Wake is a superstitious, abusive taskmaster. His heavy brogue (hard to understand at times) is almost pirate-like during frequent rambling soliloquies, poetic toasts and questionable tales of his seafaring past. Howard labors over repairs and maintenance of the weathered structure under threats of withheld wages if not performed to Wake’s increasingly demanding specifications. The truth of Howard’s own past is eventually revealed and weaponized by Wake in ensuing arguments that blow up into a full-fledged feud. When a NorEaster cancels arrival of a relief crew and supplies, things come completely unglued.
Throughout their month together, the seamen seek alone time for moments of sexual release. Howard seems obsessed with fantasies of mermaids, and there’s no telling what fuels Wakes daydreams. Eventually, the wall between the men softens somewhat, alcohol intervenes, close dancing ensues and the audience begins to wonder if the movie might be more appropriately titled Brokeback Lighthouse, or does it really take a houseful of semen to run a giant light bulb?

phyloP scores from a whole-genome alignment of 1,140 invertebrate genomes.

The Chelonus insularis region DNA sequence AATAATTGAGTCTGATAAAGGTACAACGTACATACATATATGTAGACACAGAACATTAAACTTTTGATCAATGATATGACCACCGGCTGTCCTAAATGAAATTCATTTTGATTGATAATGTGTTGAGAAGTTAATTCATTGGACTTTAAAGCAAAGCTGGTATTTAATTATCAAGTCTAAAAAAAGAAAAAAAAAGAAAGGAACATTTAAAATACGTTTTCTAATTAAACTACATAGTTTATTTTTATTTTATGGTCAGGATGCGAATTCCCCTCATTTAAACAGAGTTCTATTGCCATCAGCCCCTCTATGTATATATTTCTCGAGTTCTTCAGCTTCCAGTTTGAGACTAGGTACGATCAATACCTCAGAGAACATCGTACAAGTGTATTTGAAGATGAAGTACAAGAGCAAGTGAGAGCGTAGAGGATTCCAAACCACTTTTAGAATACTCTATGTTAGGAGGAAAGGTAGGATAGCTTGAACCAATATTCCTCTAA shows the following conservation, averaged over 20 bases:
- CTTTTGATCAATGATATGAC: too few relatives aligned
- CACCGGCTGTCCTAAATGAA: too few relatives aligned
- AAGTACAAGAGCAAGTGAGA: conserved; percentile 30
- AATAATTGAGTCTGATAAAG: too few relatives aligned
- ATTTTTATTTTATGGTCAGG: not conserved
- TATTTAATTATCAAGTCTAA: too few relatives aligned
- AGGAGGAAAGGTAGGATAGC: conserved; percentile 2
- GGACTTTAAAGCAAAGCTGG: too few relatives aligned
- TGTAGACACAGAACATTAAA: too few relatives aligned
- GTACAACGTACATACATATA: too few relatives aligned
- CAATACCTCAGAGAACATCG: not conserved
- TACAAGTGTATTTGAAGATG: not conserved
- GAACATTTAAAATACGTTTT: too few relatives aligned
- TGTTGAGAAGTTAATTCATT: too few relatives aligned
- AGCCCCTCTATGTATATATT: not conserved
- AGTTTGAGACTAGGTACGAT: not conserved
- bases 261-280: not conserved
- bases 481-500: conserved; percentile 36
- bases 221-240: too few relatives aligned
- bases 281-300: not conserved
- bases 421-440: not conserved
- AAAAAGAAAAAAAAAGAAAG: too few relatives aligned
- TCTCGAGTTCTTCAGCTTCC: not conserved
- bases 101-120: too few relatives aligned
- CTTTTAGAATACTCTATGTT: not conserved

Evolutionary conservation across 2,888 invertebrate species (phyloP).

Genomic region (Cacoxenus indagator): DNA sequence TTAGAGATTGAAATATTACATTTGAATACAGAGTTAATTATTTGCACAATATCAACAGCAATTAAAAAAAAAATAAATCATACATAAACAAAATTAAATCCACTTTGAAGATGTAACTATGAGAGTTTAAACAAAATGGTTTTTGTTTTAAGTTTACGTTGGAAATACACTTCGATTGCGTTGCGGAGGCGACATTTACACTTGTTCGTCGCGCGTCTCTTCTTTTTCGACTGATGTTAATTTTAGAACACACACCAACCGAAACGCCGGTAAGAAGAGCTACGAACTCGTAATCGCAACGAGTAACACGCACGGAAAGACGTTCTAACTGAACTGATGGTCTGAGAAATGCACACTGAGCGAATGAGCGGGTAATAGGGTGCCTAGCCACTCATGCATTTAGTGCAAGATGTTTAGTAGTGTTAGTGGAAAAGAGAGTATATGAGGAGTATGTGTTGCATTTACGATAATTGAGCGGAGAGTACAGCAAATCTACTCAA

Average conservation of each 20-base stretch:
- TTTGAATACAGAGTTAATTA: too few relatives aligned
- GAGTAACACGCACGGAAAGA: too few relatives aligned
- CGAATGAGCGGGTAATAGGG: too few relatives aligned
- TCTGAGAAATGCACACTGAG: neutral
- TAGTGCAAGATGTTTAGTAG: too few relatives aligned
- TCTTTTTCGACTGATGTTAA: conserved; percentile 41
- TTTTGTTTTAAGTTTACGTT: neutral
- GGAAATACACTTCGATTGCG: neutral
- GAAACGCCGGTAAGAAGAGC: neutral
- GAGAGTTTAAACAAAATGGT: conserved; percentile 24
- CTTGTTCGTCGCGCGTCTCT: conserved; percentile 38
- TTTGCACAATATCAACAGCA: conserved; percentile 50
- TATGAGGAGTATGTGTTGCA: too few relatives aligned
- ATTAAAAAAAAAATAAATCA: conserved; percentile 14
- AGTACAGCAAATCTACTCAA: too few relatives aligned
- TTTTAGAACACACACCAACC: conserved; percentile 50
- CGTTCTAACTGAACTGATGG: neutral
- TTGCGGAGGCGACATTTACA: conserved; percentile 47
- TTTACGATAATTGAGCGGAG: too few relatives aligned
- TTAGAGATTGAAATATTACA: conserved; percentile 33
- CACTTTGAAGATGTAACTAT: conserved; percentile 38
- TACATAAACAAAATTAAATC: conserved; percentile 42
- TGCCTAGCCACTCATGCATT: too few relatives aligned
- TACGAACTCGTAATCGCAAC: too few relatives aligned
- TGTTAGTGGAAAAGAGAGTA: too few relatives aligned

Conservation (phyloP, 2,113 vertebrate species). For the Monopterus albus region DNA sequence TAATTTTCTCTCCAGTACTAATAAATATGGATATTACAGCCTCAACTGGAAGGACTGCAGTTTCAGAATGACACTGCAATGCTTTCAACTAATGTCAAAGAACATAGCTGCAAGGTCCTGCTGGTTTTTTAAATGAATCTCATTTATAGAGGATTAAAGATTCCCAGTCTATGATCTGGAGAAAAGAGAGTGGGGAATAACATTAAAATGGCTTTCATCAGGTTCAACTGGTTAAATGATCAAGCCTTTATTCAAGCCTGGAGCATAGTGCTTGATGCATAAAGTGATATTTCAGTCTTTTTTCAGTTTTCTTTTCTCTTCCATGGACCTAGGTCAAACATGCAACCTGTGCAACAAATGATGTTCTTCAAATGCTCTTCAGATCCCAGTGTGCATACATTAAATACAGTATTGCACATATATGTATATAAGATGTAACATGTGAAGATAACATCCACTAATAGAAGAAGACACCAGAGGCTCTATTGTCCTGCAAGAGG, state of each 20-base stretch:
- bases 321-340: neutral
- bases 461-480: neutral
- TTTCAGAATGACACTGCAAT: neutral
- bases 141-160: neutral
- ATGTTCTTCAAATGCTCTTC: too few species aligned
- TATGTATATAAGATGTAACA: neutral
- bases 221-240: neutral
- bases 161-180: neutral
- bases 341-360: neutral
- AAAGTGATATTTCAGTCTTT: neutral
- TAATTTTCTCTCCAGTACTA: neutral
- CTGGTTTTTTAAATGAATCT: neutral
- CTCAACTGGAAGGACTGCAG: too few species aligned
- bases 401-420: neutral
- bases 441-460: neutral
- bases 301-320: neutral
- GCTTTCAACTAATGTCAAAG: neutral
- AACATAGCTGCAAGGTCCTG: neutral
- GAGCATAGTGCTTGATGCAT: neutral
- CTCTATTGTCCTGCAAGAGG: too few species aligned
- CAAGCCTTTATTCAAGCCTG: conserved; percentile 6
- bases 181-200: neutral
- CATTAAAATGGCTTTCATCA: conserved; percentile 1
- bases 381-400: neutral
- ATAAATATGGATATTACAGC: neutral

Robert Pattinson has come a long way since his youthful Twilight days. And Willem Dafoe, always intense and frequently sinister in his extremely busy career, never disappoints. Cinematography within the confines of this small set and in mostly harsh outdoor conditions is impressive, but lighting is so dark you want to turn up the brightness on your TV. Director Robert Eggers only other feature film is 2015’s The Witch, a low budget horror film set in 1630s New England. This film might earn him some recognition as a director, though not due to box office receipts. Released in October of 2019, the current pandemic is not to blame for its failure in the theaters.

The Lighthouse (2019) runs 1 hour, 49 minutes and is rated R.
 Should I see this movie?  



Just Mercy

A late 2019 entrant that became available early this year enjoyed only a brief stay in theaters before being relegated to streaming services. Since we are currently unable to visit our local theater, I am reviewing films that we pay to see at home.
This is a true story, another profile of American racism that makes you gasp at how recently African Americans suffered virtual lynching through rigged justice systems, in this case that of Alabama in the early 1990s.